I was thrilled this year when two volunteer tomatoes came up that were very different than my usual choices and I liked them! One was a 1+ inch diameter tomato that darkened to a deep dark green with a rose tinge! Lovely, great slightly tart taste, and prolific! I believe it is an heirloom, a Black Russian Cherry! The other is a PINK Pear! And I do mean pink, NOT red! There’s no real way I will know for sure what they are, so, of course I’m saving seeds! Here’s the how to!
To intentionally save pure tomato seeds, when planting, separate varieties with short styles (most modern varieties) by at least 10 feet. Varieties with long styles (heirlooms and older varieties) need at least 100 feet to ensure purity. If solitary bees are prevalent, separate all varieties at least 100 feet and place another flowering crop between. Getting that 100′ in a community garden is unlikely, but give it a try!
For your Mother Fruits, select your finest fruits, free of cracks or bug holes, entry points for disease microorganisms.
Fermenting! Cut the tomato into halves at its equator, opening the vertical cavities that contain the seeds. Gently squeeze out from the cavities the jelly-like substance that contains the seeds. If done carefully, the tomato itself can still be eaten or saved for canning, sun-drying or dehydrating.
Place the jelly and seeds into a small jar or glass. (Add a little water if you are processing only one or two small tomatoes.) Loosely cover the container and place in a warm location, 60-75° F. no more than two days. Stir each day. Recent studies show tomato seed germination is best when seeds are soaked for only one to two days before they are rinsed and dried. Fermentation times longer than three days substantially lower the germination rate from 96% to only 74% on the 4th day! Word.
In warm weather, on the second day, a layer of fungus will likely begin to appear on top of the water. Stir the seeds so fermentation is equal for all the seeds. This fungus not only eats the gelatinous coat that surrounds each seed and prevents germination, it also produces antibiotics that help to control seed-borne diseases like bacterial spot, canker and speck.
At no more than two days fill the seed container with warm water. Let the seeds settle and begin pouring out the water along with pieces of tomato pulp and immature seeds floating on top. Note: Viable seeds are heavier and settle to the bottom of the jar. Repeat this process until water being poured out is almost clear and clean seeds line the bottom of the container. Pour these clean seeds into a strainer that has holes smaller than the seeds. Let the excess water drip out. Spread them in a single layer on a screen, coffee filter or piece of newspaper, or a paper plate to dry. No ceramic or plastic. You want the water to wick away. They will stick to paper towels. Break up clumps, turn a few times to allow the seeds to dry completely, usually a day or two, five days if you want to be sure. Label with their name and date. Store in a packet or plastic bag out of sunlight.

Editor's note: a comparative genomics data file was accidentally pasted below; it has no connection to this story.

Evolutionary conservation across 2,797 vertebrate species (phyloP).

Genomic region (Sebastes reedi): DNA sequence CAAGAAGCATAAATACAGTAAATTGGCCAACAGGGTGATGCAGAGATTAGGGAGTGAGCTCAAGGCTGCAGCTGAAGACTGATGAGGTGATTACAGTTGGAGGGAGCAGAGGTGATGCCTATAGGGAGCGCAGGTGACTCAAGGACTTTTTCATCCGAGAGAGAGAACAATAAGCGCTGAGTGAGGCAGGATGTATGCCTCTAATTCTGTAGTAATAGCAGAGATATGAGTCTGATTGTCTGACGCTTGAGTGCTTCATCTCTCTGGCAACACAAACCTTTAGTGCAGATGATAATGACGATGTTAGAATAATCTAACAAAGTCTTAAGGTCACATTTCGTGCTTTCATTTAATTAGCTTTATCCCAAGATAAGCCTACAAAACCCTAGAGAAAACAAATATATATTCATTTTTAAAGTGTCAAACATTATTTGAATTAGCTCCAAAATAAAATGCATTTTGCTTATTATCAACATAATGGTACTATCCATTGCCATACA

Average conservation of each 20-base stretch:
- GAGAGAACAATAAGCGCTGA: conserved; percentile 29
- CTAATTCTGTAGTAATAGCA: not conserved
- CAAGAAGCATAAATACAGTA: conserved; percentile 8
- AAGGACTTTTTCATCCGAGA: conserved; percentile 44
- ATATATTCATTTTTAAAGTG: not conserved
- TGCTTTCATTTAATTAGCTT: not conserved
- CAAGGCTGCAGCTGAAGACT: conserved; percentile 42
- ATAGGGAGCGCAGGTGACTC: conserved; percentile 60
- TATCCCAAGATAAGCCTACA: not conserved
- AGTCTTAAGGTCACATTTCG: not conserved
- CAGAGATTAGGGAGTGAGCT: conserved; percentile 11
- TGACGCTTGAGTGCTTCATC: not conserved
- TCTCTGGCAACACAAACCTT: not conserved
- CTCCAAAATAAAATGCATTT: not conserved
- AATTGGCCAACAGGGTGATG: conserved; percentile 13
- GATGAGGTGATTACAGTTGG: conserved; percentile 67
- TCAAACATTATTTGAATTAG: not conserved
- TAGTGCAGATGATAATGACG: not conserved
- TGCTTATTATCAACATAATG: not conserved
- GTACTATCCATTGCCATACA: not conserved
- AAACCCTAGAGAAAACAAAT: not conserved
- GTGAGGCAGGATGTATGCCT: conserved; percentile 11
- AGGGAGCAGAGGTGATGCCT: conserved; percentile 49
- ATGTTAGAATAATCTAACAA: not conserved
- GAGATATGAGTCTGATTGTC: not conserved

NOT fermenting! Simple – simply squeeze tomato seeds onto a paper towel, spread them out a bit, and allow the towel to dry for a couple of weeks. When dry, the seed-bearing towel can be folded up and tucked into a labeled envelope for storage through winter. Or you can place the little tykes in groups of 3 on the towel, cut up the towel, and voilà, they are ready to plant by 3s next spring! This works for year to year planting, since the seeds only last a year processed this way.
Nature’s Way! If you know where you will plant your tomatoes next season, toss a few over there, cover with a couple inches of soil and mulch. Put in a stake with their name on it so you don’t forget your plan! Next spring, stir that soil a bit. If you want things to happen a tad sooner, cover with a cloche to warm the soil and wait for your happiness!
May the Tomato Fairy give you many blessings – bird gifts, mice carrying off tomatoes from somewhere else leaving tomato remains behind – seeds that will grow next spring! The seeds that make it have a certain strength and affinity for your special soil! Each year as you save seed from your best plants, they will grow in strength and be so delicious to your personal taste!
If I may convince you, please save some extra seeds for our January Seed Swap!
Merci! Bon tomate appétit!
The Green Bean Connection started as correspondence for the Santa Barbara CA USA, Pilgrim Terrace Community Garden. We are very coastal, during late spring/summer in a fog belt/marine layer area most years, locally referred to as the May grays, June glooms and August fogusts. Keep that in mind compared to the microclimate niche where your veggie garden is. Bless you for being such a wonderful Earth Steward!